Along the streets of Indian Rocks Park mobile home community, a bright orange X marked the side of mangled homes, signifying that occupants had survived a Saturday morning tornado.
At lot 95 there was a different notation on the underside of an overturned home leaning against the house next door. "Sig. 7," it read, the law enforcement code for a death in the house.
Through a square hole sawed into the bottom of this house, sheriff's deputies and the county medical examiner pulled the body of Mary Rickey. They found her still sitting in her living room chair.
She was one of three tornado victims identified Sunday.
The others were Sambecca Shotts, a Pinellas Park secretary who died in her garage as her teen-age son watched; and Theresa A. Moore, a part-time resident of Pinellas Park whose mobile home was thrown 50 yards and smashed against a house.
Their deaths came with virtually no warning and underscored the randomness of the storm. Many people in nearby homes survived without a scratch. Mary Rickey's Largo home ended up leaning against the undisturbed kitchen of another home where a framed portrait of a teddy bear still hung on the wall. It said, "Kiss the cook."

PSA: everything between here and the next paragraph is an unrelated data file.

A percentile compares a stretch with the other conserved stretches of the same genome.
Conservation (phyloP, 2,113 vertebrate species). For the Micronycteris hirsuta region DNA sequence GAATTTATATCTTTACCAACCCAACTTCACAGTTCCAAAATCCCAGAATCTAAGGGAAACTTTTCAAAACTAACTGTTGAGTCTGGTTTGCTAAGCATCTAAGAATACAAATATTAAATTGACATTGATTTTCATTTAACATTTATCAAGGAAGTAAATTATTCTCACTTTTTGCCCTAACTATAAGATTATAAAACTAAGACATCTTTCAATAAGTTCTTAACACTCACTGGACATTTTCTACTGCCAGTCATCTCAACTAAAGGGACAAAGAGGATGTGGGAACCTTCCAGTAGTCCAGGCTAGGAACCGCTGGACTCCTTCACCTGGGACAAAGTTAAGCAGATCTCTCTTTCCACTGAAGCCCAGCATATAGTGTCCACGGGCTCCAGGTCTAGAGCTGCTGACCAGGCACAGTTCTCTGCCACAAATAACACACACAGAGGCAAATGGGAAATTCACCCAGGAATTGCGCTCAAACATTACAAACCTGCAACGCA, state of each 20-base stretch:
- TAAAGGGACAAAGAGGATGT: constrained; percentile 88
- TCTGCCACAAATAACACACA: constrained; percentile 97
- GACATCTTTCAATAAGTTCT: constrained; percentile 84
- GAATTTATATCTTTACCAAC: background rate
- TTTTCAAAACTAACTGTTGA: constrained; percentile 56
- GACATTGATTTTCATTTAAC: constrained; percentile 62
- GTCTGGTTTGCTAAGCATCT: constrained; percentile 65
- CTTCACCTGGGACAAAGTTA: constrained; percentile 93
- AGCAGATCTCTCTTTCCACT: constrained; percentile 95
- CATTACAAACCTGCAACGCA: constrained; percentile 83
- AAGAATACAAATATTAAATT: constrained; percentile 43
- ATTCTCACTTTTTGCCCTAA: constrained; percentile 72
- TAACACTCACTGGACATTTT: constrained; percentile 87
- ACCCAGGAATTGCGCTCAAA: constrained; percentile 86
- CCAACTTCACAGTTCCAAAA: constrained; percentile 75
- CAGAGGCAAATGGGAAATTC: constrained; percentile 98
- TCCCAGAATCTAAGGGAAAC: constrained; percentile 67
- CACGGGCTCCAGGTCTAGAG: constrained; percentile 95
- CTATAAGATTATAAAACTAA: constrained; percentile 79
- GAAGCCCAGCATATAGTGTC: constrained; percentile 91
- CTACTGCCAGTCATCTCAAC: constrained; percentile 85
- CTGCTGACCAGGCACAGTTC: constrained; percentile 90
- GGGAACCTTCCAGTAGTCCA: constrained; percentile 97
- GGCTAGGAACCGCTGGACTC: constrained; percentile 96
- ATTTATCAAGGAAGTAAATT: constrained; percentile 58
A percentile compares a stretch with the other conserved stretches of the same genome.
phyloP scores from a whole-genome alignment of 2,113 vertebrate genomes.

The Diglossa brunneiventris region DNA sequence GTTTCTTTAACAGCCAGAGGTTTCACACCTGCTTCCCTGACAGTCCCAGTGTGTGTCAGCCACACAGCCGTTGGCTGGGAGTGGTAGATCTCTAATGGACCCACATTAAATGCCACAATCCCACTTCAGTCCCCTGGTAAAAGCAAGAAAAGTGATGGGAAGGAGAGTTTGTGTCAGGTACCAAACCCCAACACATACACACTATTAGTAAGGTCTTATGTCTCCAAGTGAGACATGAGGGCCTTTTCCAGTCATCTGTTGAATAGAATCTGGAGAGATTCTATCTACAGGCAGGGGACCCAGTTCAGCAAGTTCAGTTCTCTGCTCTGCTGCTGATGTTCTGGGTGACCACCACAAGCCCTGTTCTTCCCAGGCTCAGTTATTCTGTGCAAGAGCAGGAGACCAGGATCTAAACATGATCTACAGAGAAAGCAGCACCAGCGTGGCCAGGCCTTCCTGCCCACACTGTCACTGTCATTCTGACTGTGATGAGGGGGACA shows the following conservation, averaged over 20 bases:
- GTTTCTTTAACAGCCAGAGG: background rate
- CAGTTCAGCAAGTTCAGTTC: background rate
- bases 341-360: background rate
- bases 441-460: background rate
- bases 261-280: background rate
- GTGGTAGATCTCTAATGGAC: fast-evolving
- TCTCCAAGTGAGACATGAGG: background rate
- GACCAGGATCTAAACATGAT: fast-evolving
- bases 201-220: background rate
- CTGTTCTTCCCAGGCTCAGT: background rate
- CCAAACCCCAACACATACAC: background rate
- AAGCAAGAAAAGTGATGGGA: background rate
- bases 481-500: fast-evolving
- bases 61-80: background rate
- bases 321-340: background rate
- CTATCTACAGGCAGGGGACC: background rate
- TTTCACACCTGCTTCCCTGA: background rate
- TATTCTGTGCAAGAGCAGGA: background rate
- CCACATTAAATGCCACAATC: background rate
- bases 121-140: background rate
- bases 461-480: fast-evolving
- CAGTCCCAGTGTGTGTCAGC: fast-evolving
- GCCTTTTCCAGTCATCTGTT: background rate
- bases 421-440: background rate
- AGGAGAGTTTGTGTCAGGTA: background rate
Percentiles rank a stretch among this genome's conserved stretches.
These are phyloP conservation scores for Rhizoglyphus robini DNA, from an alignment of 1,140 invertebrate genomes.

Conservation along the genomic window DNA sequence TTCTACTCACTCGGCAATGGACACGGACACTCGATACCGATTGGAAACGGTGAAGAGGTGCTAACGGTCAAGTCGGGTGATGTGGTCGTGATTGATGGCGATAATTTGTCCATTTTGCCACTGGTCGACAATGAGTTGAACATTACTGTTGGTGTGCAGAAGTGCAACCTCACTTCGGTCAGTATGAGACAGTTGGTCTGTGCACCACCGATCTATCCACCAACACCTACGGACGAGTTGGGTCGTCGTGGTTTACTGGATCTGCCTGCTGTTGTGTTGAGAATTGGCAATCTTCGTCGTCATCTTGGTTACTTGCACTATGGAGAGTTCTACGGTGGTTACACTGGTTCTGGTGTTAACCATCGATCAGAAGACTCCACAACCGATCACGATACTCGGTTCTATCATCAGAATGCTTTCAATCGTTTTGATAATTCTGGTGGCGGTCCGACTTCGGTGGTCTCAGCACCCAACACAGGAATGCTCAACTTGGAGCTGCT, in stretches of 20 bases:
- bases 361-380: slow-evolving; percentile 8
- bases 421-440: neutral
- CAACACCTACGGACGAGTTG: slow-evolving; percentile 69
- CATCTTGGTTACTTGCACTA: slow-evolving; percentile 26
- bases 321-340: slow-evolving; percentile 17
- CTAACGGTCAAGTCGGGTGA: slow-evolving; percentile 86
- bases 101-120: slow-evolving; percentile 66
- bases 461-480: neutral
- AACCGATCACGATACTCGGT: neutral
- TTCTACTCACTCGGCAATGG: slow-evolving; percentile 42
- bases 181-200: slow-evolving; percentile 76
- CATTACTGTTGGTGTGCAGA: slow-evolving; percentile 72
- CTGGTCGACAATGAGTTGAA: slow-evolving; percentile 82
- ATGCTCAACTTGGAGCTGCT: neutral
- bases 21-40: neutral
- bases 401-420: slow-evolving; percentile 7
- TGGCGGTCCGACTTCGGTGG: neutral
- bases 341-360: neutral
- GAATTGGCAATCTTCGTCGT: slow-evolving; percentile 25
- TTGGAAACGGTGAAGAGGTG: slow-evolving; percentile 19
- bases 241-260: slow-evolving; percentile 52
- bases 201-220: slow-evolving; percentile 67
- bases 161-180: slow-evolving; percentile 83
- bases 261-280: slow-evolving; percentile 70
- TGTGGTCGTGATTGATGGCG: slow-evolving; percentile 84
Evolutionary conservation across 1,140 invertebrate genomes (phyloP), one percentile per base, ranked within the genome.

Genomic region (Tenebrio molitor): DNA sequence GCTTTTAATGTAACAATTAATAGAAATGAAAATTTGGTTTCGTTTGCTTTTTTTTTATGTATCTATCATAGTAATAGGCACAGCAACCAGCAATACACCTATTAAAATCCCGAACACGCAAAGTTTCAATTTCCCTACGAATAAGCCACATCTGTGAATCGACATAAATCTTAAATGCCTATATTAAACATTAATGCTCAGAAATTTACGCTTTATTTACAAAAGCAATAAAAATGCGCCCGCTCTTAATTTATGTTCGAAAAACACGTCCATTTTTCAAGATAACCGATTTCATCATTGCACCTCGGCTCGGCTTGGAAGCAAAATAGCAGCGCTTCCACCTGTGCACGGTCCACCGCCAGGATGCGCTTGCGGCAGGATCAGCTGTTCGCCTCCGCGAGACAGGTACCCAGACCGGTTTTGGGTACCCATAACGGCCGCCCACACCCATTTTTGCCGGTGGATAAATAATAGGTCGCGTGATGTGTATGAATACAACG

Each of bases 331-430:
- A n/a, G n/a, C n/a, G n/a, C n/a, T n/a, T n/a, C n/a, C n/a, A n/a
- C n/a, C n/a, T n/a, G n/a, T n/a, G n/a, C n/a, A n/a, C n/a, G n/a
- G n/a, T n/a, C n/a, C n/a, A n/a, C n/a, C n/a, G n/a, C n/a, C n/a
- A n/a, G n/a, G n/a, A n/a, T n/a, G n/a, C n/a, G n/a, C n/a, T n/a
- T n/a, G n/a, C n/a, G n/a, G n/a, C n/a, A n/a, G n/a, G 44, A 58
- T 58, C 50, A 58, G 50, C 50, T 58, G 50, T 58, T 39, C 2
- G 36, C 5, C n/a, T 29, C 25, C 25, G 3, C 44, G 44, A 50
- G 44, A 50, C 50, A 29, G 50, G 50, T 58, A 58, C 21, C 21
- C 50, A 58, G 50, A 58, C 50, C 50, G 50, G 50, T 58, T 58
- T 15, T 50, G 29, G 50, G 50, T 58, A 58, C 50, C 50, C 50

Usually cautious about storms
Mary Rickey lived in Indian Rocks Park with her husband, John Thomas Rickey, a retired speech professor.
They were well liked in the neighborhood. In this 55-and-older park, Rickey mowed his neighbors' lawns and took pictures of their grandchildren with his video camera. Mrs. Rickey spent most days at home because an arthritic disease was crippling her legs, neighbors said.
Despite her pain, "she was one of the most sweetest, wonderful persons you ever met," said Dorothy Laird, a friend who lives across the street. "She was almost bedridden; had a knee replacement so she could walk. . . . She got to where she could finally walk down the street, just a little bit."
The Rickeys were cautious about storms, another neighbor said, and would leave home at the first warning of dangerous weather conditions. But the tornado gave them no warning.
A half hour before it struck, Rickey had walked to the front door of his home and waved across the street to Laird, who waved back. Then they both went back inside to watch television.
Soon after Laird noticed the air was "real still and everything turned greenish-looking."
Suddenly, everything in her house was whirling about _ she remembers a lamp, "just standing straight up with the shade on it, going around and around" _ and she was thrown across her home, suffering a concussion. When two young men pulled her from the debris, she saw the Rickeys' home had flipped onto its side.
She stood in the street, yelling their names, but no one answered, she said.
Rickey was injured, but alive. He was taken to Morton Plant hospital in Clearwater and admitted for treatment of a concussion and a broken ankle. "He's in real good spirits," said Nancy Shaw, a next-door neighbor who visited him Sunday. "He sounded so good I didn't have the nerve to ask him about his wife."